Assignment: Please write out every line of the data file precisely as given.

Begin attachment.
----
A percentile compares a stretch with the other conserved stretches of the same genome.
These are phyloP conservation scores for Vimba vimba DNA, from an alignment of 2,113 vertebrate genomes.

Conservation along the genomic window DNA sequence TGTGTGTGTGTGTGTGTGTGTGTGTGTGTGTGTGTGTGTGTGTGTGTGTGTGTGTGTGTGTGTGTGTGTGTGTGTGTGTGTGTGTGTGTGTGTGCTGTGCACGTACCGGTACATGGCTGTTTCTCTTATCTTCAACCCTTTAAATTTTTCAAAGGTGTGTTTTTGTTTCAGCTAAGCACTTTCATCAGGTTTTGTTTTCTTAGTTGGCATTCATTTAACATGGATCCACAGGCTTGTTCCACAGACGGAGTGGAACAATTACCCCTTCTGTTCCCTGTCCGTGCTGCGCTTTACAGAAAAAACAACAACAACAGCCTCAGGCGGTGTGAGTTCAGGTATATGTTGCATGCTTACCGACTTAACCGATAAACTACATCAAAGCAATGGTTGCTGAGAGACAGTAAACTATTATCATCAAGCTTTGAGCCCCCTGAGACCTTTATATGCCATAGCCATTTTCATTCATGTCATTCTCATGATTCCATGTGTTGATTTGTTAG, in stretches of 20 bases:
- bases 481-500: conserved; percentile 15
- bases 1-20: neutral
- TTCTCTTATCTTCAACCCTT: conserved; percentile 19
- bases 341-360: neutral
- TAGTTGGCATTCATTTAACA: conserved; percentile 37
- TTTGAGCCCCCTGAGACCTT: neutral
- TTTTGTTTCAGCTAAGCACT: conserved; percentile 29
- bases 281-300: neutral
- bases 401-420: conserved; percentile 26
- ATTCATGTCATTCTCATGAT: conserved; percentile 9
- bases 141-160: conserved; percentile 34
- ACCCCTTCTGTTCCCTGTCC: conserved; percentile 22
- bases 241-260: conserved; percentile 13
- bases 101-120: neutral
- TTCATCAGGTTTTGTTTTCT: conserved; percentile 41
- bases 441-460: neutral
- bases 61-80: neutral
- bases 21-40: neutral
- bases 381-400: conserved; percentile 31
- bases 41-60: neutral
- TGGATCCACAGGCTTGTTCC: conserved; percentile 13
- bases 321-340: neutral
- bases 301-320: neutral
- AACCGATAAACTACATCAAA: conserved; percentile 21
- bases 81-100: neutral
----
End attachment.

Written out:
A percentile compares a stretch with the other conserved stretches of the same genome.
These are phyloP conservation scores for Vimba vimba DNA, from an alignment of 2,113 vertebrate genomes.

Conservation along the genomic window DNA sequence TGTGTGTGTGTGTGTGTGTGTGTGTGTGTGTGTGTGTGTGTGTGTGTGTGTGTGTGTGTGTGTGTGTGTGTGTGTGTGTGTGTGTGTGTGTGTGCTGTGCACGTACCGGTACATGGCTGTTTCTCTTATCTTCAACCCTTTAAATTTTTCAAAGGTGTGTTTTTGTTTCAGCTAAGCACTTTCATCAGGTTTTGTTTTCTTAGTTGGCATTCATTTAACATGGATCCACAGGCTTGTTCCACAGACGGAGTGGAACAATTACCCCTTCTGTTCCCTGTCCGTGCTGCGCTTTACAGAAAAAACAACAACAACAGCCTCAGGCGGTGTGAGTTCAGGTATATGTTGCATGCTTACCGACTTAACCGATAAACTACATCAAAGCAATGGTTGCTGAGAGACAGTAAACTATTATCATCAAGCTTTGAGCCCCCTGAGACCTTTATATGCCATAGCCATTTTCATTCATGTCATTCTCATGATTCCATGTGTTGATTTGTTAG, in stretches of 20 bases:
- bases 481-500: conserved; percentile 15
- bases 1-20: neutral
- TTCTCTTATCTTCAACCCTT: conserved; percentile 19
- bases 341-360: neutral
- TAGTTGGCATTCATTTAACA: conserved; percentile 37
- TTTGAGCCCCCTGAGACCTT: neutral
- TTTTGTTTCAGCTAAGCACT: conserved; percentile 29
- bases 281-300: neutral
- bases 401-420: conserved; percentile 26
- ATTCATGTCATTCTCATGAT: conserved; percentile 9
- bases 141-160: conserved; percentile 34
- ACCCCTTCTGTTCCCTGTCC: conserved; percentile 22
- bases 241-260: conserved; percentile 13
- bases 101-120: neutral
- TTCATCAGGTTTTGTTTTCT: conserved; percentile 41
- bases 441-460: neutral
- bases 61-80: neutral
- bases 21-40: neutral
- bases 381-400: conserved; percentile 31
- bases 41-60: neutral
- TGGATCCACAGGCTTGTTCC: conserved; percentile 13
- bases 321-340: neutral
- bases 301-320: neutral
- AACCGATAAACTACATCAAA: conserved; percentile 21
- bases 81-100: neutral